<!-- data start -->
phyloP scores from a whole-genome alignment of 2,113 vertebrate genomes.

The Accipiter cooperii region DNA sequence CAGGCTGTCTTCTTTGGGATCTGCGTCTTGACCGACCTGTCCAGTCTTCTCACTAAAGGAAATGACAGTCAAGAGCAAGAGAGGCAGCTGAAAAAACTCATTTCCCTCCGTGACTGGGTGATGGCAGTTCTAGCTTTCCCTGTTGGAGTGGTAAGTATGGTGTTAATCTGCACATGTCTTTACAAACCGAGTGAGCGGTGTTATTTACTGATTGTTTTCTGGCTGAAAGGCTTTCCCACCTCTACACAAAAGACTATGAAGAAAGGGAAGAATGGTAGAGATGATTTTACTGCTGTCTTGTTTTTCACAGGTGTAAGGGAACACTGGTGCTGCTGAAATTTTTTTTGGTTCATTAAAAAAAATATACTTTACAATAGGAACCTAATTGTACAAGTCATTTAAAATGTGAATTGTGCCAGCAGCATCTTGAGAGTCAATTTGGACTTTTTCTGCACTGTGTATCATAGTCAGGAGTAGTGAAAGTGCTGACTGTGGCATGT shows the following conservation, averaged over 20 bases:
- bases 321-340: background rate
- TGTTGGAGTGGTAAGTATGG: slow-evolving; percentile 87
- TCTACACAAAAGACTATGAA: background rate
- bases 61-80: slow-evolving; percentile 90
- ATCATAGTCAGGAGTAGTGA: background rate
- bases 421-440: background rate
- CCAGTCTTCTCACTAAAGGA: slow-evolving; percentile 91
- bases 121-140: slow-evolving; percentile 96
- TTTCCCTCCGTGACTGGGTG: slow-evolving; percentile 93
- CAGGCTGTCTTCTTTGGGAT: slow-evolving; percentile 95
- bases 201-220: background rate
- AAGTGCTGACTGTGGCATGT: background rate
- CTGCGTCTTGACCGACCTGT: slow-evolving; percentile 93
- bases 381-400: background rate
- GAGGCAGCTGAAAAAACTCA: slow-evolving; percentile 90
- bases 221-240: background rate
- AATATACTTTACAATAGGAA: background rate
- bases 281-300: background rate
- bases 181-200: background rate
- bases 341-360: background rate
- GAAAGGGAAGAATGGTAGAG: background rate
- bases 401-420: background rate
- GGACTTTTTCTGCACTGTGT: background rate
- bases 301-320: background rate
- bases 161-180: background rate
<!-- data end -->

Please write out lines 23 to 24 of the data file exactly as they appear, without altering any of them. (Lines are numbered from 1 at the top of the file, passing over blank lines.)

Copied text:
- GAAAGGGAAGAATGGTAGAG: background rate
- bases 401-420: background rate